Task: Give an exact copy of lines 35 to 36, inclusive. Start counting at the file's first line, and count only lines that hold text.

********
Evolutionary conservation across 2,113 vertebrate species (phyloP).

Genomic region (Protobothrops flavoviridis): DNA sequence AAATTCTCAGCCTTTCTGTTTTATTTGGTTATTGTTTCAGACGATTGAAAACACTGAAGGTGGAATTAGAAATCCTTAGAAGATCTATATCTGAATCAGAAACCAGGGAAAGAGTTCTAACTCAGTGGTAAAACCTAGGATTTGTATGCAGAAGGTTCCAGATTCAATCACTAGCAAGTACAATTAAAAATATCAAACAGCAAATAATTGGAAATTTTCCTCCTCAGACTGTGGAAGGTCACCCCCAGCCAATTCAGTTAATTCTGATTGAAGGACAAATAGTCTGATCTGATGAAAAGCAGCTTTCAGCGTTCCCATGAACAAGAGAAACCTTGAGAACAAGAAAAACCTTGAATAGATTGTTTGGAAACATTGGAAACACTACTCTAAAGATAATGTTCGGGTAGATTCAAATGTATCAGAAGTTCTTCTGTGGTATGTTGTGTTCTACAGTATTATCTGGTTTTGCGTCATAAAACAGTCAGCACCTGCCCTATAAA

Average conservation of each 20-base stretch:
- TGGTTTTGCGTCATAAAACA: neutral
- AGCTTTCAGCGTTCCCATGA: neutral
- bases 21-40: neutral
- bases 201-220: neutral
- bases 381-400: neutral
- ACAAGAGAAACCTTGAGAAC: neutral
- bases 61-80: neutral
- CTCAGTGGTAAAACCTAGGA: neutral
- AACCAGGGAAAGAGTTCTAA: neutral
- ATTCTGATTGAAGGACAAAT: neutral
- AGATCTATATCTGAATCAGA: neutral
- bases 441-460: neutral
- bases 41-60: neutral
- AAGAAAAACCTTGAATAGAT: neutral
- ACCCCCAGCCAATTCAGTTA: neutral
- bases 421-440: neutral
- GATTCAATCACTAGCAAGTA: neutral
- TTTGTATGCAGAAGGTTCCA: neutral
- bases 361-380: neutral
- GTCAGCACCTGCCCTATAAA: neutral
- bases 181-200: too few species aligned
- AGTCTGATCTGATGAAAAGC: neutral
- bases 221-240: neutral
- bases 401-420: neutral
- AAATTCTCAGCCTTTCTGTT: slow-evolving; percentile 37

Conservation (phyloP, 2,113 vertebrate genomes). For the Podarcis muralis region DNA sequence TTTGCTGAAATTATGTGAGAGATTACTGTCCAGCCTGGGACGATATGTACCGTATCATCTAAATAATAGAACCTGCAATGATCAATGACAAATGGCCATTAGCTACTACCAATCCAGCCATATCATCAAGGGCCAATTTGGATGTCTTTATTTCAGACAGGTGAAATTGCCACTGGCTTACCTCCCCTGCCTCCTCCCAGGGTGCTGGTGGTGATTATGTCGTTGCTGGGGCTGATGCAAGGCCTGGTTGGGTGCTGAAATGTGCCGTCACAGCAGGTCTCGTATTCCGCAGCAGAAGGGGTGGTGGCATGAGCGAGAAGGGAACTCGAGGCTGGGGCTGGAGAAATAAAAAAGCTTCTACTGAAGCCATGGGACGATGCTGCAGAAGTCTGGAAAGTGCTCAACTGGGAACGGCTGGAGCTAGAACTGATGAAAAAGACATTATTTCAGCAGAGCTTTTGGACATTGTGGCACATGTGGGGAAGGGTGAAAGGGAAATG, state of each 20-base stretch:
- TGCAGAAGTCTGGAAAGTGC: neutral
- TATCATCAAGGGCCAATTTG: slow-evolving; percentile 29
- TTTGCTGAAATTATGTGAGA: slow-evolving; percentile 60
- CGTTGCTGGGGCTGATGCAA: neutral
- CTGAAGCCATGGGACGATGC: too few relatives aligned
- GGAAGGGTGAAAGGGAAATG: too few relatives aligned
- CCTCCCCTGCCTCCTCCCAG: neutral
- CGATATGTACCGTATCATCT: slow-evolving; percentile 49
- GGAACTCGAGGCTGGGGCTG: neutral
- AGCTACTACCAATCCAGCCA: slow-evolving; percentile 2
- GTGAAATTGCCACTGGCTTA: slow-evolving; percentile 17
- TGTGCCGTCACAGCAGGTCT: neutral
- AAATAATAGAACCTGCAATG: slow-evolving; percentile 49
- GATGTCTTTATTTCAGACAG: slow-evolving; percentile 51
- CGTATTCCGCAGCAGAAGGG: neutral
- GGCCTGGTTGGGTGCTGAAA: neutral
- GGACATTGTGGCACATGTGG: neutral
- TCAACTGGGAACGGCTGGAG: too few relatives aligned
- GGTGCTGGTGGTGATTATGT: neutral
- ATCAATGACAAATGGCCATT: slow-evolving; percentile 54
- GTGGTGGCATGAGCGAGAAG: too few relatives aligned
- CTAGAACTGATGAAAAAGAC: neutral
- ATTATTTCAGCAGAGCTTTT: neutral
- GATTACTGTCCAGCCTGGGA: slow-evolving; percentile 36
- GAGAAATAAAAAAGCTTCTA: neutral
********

- GGAAGGGTGAAAGGGAAATG: too few relatives aligned
- CCTCCCCTGCCTCCTCCCAG: neutral